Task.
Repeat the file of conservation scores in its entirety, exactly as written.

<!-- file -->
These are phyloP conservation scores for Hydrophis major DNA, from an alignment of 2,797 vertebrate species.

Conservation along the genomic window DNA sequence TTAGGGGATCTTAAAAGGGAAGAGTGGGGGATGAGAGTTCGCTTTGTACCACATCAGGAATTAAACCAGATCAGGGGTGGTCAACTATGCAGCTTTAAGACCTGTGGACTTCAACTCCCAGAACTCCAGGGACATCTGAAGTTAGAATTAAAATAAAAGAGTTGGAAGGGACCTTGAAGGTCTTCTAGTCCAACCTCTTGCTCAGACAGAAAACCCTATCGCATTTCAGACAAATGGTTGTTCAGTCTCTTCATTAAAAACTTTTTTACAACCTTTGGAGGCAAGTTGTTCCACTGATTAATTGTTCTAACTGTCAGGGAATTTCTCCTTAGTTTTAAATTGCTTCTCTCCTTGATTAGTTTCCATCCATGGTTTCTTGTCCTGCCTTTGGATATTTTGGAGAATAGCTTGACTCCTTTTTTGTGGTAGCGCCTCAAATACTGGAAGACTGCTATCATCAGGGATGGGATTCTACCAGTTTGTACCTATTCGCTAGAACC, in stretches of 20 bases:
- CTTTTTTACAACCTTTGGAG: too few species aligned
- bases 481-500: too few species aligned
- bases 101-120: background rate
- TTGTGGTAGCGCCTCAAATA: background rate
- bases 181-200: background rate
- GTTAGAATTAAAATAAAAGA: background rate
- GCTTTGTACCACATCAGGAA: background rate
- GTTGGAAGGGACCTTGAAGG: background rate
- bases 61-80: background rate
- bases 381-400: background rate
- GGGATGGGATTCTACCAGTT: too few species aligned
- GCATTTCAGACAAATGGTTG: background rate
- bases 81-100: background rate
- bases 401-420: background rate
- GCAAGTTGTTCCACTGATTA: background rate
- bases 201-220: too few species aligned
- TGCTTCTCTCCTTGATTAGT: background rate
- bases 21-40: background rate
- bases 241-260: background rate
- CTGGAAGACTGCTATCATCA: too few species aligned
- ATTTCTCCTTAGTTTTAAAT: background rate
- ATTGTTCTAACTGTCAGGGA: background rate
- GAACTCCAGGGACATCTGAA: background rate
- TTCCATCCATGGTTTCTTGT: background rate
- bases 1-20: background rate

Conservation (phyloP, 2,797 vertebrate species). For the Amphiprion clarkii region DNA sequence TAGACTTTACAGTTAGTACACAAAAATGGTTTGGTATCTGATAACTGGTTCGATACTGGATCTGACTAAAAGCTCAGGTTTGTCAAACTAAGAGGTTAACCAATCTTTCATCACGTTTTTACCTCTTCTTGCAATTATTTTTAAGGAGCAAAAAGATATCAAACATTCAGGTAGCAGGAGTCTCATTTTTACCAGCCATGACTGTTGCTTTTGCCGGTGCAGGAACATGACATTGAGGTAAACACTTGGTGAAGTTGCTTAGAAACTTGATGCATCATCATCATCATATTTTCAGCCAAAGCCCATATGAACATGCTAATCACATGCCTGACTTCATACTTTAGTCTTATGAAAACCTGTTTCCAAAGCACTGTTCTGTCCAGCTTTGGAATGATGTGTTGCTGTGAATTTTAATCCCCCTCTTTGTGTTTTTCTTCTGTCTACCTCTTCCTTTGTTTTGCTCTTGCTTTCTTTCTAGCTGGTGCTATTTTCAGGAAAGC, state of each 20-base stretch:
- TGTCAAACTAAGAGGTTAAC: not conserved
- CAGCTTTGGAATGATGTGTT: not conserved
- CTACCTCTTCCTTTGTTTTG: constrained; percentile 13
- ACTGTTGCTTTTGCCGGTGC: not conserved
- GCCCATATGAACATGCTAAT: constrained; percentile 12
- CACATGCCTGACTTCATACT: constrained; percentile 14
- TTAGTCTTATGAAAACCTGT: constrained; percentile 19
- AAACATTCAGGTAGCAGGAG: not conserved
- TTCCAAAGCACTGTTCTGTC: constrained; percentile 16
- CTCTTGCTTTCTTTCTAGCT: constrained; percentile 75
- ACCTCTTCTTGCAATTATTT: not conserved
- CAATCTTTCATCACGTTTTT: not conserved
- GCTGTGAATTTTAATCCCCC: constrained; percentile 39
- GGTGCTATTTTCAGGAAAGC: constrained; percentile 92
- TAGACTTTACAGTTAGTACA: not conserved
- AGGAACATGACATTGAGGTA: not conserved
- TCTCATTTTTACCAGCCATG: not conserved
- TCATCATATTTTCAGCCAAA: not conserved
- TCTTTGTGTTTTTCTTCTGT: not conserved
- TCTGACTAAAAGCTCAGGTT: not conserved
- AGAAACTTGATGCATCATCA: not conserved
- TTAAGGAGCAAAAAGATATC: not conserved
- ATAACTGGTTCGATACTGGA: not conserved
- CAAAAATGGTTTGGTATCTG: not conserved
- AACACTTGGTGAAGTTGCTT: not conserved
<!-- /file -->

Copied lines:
These are phyloP conservation scores for Hydrophis major DNA, from an alignment of 2,797 vertebrate species.

Conservation along the genomic window DNA sequence TTAGGGGATCTTAAAAGGGAAGAGTGGGGGATGAGAGTTCGCTTTGTACCACATCAGGAATTAAACCAGATCAGGGGTGGTCAACTATGCAGCTTTAAGACCTGTGGACTTCAACTCCCAGAACTCCAGGGACATCTGAAGTTAGAATTAAAATAAAAGAGTTGGAAGGGACCTTGAAGGTCTTCTAGTCCAACCTCTTGCTCAGACAGAAAACCCTATCGCATTTCAGACAAATGGTTGTTCAGTCTCTTCATTAAAAACTTTTTTACAACCTTTGGAGGCAAGTTGTTCCACTGATTAATTGTTCTAACTGTCAGGGAATTTCTCCTTAGTTTTAAATTGCTTCTCTCCTTGATTAGTTTCCATCCATGGTTTCTTGTCCTGCCTTTGGATATTTTGGAGAATAGCTTGACTCCTTTTTTGTGGTAGCGCCTCAAATACTGGAAGACTGCTATCATCAGGGATGGGATTCTACCAGTTTGTACCTATTCGCTAGAACC, in stretches of 20 bases:
- CTTTTTTACAACCTTTGGAG: too few species aligned
- bases 481-500: too few species aligned
- bases 101-120: background rate
- TTGTGGTAGCGCCTCAAATA: background rate
- bases 181-200: background rate
- GTTAGAATTAAAATAAAAGA: background rate
- GCTTTGTACCACATCAGGAA: background rate
- GTTGGAAGGGACCTTGAAGG: background rate
- bases 61-80: background rate
- bases 381-400: background rate
- GGGATGGGATTCTACCAGTT: too few species aligned
- GCATTTCAGACAAATGGTTG: background rate
- bases 81-100: background rate
- bases 401-420: background rate
- GCAAGTTGTTCCACTGATTA: background rate
- bases 201-220: too few species aligned
- TGCTTCTCTCCTTGATTAGT: background rate
- bases 21-40: background rate
- bases 241-260: background rate
- CTGGAAGACTGCTATCATCA: too few species aligned
- ATTTCTCCTTAGTTTTAAAT: background rate
- ATTGTTCTAACTGTCAGGGA: background rate
- GAACTCCAGGGACATCTGAA: background rate
- TTCCATCCATGGTTTCTTGT: background rate
- bases 1-20: background rate

Conservation (phyloP, 2,797 vertebrate species). For the Amphiprion clarkii region DNA sequence TAGACTTTACAGTTAGTACACAAAAATGGTTTGGTATCTGATAACTGGTTCGATACTGGATCTGACTAAAAGCTCAGGTTTGTCAAACTAAGAGGTTAACCAATCTTTCATCACGTTTTTACCTCTTCTTGCAATTATTTTTAAGGAGCAAAAAGATATCAAACATTCAGGTAGCAGGAGTCTCATTTTTACCAGCCATGACTGTTGCTTTTGCCGGTGCAGGAACATGACATTGAGGTAAACACTTGGTGAAGTTGCTTAGAAACTTGATGCATCATCATCATCATATTTTCAGCCAAAGCCCATATGAACATGCTAATCACATGCCTGACTTCATACTTTAGTCTTATGAAAACCTGTTTCCAAAGCACTGTTCTGTCCAGCTTTGGAATGATGTGTTGCTGTGAATTTTAATCCCCCTCTTTGTGTTTTTCTTCTGTCTACCTCTTCCTTTGTTTTGCTCTTGCTTTCTTTCTAGCTGGTGCTATTTTCAGGAAAGC, state of each 20-base stretch:
- TGTCAAACTAAGAGGTTAAC: not conserved
- CAGCTTTGGAATGATGTGTT: not conserved
- CTACCTCTTCCTTTGTTTTG: constrained; percentile 13
- ACTGTTGCTTTTGCCGGTGC: not conserved
- GCCCATATGAACATGCTAAT: constrained; percentile 12
- CACATGCCTGACTTCATACT: constrained; percentile 14
- TTAGTCTTATGAAAACCTGT: constrained; percentile 19
- AAACATTCAGGTAGCAGGAG: not conserved
- TTCCAAAGCACTGTTCTGTC: constrained; percentile 16
- CTCTTGCTTTCTTTCTAGCT: constrained; percentile 75
- ACCTCTTCTTGCAATTATTT: not conserved
- CAATCTTTCATCACGTTTTT: not conserved
- GCTGTGAATTTTAATCCCCC: constrained; percentile 39
- GGTGCTATTTTCAGGAAAGC: constrained; percentile 92
- TAGACTTTACAGTTAGTACA: not conserved
- AGGAACATGACATTGAGGTA: not conserved
- TCTCATTTTTACCAGCCATG: not conserved
- TCATCATATTTTCAGCCAAA: not conserved
- TCTTTGTGTTTTTCTTCTGT: not conserved
- TCTGACTAAAAGCTCAGGTT: not conserved
- AGAAACTTGATGCATCATCA: not conserved
- TTAAGGAGCAAAAAGATATC: not conserved
- ATAACTGGTTCGATACTGGA: not conserved
- CAAAAATGGTTTGGTATCTG: not conserved
- AACACTTGGTGAAGTTGCTT: not conserved